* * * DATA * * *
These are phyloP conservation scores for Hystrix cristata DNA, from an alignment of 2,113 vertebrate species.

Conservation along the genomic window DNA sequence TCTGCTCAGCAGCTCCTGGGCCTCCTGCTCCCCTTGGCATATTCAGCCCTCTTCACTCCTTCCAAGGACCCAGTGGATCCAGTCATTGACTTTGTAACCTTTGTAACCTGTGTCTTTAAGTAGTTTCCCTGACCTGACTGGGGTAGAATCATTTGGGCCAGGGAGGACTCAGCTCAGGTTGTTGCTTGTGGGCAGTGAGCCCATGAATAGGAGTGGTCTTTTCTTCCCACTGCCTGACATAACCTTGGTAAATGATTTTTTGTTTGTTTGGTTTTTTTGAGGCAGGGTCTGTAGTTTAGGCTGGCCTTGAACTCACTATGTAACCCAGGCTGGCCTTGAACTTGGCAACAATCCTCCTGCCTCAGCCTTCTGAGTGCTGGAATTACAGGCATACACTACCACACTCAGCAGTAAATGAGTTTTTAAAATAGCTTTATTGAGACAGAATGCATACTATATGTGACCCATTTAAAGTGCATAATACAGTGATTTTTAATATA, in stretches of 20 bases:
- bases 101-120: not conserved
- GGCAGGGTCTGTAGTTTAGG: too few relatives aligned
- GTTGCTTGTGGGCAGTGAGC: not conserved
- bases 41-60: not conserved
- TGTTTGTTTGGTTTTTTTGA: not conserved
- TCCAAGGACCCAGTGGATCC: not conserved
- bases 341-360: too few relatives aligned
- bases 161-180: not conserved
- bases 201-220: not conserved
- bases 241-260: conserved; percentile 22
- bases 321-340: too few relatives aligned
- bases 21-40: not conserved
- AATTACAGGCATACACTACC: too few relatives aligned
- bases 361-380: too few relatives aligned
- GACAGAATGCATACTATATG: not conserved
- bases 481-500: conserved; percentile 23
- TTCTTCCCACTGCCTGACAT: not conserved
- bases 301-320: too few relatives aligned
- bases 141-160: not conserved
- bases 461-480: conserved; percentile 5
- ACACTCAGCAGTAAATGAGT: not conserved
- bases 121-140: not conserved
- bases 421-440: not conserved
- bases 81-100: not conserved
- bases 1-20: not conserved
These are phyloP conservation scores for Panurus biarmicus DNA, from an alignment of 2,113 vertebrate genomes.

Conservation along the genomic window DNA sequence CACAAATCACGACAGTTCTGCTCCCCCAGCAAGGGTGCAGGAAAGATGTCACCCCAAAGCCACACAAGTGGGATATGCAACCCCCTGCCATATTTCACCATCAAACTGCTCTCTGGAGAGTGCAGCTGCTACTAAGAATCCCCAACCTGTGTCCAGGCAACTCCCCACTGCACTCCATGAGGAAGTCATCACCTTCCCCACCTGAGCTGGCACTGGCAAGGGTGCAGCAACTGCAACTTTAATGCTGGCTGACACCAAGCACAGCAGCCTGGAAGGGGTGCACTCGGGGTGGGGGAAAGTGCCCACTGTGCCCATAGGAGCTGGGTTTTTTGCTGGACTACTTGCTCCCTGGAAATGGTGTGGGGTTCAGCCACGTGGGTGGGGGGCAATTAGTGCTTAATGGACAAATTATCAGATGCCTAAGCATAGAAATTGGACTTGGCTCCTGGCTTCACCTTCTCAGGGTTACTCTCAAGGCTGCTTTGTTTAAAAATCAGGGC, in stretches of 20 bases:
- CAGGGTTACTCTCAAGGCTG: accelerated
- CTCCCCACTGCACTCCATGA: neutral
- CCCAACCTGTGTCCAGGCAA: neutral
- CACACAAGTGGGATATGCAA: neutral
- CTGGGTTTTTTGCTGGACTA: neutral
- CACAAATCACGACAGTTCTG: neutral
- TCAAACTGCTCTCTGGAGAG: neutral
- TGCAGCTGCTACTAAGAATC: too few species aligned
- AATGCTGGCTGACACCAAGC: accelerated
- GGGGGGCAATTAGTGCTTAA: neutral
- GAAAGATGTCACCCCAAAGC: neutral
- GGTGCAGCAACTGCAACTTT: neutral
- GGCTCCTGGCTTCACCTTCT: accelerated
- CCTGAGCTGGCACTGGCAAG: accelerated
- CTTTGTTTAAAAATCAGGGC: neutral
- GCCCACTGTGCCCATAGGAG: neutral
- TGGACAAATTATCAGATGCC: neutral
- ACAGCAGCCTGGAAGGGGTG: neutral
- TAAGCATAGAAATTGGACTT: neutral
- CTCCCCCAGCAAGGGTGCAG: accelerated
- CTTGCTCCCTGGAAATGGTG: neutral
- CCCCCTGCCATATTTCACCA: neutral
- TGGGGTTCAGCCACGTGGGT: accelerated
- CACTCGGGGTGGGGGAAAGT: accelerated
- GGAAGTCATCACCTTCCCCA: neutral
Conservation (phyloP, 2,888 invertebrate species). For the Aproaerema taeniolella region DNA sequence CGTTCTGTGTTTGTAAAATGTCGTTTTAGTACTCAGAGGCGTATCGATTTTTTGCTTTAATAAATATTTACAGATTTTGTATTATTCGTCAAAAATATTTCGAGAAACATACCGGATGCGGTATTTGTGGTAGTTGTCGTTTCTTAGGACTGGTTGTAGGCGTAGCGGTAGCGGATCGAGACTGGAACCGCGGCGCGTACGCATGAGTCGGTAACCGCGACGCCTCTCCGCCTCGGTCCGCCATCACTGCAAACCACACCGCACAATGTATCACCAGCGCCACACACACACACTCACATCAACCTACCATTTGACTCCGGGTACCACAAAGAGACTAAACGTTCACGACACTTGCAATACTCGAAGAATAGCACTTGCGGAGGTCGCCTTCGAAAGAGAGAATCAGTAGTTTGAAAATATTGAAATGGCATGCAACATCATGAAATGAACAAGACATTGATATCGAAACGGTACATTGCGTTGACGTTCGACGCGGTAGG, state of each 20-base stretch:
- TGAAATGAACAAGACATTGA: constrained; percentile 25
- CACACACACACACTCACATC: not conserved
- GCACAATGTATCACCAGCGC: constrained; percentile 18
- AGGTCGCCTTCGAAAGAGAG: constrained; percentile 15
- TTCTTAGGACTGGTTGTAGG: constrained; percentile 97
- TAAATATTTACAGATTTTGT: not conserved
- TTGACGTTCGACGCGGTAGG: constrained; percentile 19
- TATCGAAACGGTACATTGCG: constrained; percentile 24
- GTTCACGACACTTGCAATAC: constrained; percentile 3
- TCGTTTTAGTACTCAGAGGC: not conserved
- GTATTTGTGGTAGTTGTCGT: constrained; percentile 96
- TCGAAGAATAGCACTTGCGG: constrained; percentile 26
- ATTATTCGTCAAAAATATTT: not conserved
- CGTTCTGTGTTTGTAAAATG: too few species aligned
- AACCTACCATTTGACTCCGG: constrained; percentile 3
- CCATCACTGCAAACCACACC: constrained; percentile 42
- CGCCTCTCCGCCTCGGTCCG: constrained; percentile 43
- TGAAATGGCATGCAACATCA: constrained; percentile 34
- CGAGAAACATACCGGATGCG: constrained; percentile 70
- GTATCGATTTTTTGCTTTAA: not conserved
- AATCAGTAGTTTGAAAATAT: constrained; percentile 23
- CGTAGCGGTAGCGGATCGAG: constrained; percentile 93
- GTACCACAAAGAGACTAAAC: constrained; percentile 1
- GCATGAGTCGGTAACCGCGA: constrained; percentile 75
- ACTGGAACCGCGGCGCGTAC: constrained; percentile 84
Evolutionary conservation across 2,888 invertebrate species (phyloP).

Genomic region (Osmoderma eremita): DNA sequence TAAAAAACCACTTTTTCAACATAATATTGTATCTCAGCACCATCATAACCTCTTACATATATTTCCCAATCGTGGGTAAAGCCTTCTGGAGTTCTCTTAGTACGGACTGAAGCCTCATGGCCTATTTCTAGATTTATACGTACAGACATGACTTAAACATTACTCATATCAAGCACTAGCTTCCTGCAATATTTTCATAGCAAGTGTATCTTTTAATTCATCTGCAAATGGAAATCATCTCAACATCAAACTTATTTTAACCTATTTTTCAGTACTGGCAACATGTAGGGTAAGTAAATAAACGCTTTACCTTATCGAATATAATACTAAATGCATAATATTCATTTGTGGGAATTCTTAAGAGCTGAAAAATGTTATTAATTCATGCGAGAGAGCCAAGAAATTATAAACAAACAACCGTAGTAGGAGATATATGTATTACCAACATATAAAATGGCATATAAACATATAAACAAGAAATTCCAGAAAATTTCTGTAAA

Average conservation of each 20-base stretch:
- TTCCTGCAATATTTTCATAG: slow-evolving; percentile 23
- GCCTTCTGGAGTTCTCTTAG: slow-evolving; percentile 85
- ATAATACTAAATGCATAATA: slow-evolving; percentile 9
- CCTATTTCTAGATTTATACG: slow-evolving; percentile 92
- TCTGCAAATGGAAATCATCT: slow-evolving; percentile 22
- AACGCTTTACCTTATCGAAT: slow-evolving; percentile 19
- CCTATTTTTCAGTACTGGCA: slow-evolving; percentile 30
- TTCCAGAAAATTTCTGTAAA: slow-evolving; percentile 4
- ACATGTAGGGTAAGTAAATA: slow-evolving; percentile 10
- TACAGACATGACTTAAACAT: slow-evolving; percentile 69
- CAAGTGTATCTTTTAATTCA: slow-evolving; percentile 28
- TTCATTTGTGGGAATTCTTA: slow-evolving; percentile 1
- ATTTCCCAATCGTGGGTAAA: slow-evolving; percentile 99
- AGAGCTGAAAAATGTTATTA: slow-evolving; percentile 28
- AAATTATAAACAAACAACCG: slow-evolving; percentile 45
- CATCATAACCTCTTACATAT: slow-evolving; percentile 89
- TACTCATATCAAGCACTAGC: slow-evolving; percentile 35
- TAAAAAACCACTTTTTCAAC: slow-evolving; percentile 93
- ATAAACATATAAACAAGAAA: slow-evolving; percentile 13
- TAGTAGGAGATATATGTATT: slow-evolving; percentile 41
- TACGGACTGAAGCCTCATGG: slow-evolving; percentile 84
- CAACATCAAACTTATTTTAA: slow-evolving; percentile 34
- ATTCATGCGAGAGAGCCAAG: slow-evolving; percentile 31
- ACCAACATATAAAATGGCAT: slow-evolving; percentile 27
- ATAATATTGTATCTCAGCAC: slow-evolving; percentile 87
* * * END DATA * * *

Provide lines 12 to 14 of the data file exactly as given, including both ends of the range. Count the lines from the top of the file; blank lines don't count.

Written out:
- bases 241-260: conserved; percentile 22
- bases 321-340: too few relatives aligned
- bases 21-40: not conserved